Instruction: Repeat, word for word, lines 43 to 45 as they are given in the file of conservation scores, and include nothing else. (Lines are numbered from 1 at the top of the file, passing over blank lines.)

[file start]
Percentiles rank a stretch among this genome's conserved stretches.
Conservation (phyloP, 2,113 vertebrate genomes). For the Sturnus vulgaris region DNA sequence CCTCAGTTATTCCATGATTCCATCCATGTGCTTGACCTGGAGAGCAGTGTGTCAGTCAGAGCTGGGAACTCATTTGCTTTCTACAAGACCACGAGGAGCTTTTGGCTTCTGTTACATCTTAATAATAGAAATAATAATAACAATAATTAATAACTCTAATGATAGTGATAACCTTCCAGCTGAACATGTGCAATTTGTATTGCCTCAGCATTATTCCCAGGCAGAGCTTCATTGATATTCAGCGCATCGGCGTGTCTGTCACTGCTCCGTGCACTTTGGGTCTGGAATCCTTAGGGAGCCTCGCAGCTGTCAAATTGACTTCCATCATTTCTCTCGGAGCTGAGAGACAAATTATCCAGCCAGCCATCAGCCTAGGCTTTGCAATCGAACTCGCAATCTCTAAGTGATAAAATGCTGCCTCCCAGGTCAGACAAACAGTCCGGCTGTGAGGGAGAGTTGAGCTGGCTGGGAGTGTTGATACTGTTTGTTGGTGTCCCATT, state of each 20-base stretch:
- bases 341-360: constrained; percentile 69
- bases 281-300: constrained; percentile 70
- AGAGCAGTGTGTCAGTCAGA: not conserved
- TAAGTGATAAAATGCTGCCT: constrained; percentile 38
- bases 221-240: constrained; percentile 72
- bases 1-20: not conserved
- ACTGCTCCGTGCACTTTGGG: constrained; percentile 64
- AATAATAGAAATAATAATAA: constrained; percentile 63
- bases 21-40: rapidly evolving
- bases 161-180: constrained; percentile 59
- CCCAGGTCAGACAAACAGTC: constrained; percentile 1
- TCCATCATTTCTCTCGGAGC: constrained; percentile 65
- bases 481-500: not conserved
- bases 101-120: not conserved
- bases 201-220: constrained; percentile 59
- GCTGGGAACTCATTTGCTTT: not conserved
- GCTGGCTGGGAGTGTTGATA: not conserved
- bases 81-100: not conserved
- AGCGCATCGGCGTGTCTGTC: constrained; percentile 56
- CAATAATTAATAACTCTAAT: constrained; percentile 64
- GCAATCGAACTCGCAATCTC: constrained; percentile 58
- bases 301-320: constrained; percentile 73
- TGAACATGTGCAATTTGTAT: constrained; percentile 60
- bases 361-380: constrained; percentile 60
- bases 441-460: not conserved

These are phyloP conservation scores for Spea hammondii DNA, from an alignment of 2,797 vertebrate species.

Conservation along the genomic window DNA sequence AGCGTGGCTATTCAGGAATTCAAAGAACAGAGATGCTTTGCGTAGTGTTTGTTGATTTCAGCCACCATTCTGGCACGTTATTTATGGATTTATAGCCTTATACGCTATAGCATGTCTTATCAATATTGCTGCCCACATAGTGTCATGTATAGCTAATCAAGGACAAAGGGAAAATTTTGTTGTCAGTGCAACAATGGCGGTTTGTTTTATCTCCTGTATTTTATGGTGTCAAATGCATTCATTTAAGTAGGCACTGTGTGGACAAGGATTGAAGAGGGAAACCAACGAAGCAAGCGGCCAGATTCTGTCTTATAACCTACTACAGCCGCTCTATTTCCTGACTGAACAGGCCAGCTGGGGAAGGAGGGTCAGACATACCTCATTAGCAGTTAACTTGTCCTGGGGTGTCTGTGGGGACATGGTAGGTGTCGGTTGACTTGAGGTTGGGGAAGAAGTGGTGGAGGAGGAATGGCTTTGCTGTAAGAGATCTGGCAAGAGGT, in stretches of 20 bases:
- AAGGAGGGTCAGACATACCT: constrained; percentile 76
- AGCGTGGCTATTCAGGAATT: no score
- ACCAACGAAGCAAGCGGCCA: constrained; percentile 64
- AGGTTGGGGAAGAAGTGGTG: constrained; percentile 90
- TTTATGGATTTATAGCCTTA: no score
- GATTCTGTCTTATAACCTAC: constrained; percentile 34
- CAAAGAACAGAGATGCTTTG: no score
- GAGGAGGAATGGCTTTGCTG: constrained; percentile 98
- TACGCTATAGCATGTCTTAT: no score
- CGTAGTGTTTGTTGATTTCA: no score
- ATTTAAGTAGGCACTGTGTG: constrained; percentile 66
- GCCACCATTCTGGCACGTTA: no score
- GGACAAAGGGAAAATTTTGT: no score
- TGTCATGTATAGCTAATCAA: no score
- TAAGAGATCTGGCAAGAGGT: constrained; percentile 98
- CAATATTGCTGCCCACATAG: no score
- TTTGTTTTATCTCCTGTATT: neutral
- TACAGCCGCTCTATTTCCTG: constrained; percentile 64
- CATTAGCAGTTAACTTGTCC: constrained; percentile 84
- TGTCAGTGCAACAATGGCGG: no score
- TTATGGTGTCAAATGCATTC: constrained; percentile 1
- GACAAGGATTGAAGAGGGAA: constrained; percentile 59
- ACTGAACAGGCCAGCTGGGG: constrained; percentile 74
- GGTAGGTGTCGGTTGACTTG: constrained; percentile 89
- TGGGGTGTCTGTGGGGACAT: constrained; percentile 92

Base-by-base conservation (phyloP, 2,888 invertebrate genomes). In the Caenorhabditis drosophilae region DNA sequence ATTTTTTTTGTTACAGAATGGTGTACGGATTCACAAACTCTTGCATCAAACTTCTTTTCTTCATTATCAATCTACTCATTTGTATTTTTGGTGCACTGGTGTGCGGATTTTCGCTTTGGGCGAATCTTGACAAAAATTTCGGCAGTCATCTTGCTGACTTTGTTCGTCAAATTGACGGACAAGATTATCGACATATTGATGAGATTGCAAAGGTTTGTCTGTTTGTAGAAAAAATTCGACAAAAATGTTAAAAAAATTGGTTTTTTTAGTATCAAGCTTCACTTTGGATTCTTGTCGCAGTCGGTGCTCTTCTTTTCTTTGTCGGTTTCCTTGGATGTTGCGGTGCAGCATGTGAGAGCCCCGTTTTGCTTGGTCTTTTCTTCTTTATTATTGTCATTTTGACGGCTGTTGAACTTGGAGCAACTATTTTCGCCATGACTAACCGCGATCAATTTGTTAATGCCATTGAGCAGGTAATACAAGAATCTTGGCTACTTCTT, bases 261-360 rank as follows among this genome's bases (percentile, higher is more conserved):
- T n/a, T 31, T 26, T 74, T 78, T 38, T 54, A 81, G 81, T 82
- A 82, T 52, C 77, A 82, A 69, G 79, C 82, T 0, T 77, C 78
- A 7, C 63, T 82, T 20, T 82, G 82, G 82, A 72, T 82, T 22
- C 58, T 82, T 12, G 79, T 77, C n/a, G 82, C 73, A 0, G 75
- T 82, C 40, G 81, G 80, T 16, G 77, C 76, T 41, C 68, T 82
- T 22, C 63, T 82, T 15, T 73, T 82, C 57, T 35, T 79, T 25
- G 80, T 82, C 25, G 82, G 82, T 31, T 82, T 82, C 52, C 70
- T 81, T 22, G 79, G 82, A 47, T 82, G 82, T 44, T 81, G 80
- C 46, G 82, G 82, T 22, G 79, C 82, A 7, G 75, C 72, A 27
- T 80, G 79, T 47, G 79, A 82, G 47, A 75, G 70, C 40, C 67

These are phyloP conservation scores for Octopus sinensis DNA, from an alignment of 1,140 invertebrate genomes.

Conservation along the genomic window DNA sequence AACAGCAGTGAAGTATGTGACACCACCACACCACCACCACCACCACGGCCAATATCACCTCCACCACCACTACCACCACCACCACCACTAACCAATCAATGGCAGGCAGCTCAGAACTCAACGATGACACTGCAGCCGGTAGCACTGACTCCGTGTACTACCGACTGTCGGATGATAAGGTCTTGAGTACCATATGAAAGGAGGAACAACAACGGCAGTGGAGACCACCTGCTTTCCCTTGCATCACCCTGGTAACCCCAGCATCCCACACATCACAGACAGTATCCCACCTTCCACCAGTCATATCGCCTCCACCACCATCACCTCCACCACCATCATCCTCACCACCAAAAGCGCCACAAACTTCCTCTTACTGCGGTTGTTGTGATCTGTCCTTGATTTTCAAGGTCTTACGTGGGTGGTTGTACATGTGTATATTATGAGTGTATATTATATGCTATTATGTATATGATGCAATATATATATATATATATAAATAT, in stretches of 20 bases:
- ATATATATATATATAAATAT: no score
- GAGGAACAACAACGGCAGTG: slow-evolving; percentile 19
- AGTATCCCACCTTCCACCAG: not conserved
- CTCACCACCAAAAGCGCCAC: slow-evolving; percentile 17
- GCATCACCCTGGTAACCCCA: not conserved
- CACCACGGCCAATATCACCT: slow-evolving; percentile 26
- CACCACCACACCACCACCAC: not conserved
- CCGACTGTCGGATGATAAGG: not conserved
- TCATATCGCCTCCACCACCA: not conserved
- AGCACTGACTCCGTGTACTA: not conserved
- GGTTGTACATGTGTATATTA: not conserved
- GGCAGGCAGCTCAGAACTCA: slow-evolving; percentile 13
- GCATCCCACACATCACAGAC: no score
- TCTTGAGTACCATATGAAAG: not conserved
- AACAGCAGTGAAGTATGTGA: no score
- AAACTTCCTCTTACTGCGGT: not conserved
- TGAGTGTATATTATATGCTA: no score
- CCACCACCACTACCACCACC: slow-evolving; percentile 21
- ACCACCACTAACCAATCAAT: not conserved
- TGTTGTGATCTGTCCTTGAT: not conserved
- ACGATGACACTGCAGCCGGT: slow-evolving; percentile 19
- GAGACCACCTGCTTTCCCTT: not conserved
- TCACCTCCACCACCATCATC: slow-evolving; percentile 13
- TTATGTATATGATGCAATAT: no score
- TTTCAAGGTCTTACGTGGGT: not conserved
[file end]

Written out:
- TGTCATGTATAGCTAATCAA: no score
- TAAGAGATCTGGCAAGAGGT: constrained; percentile 98
- CAATATTGCTGCCCACATAG: no score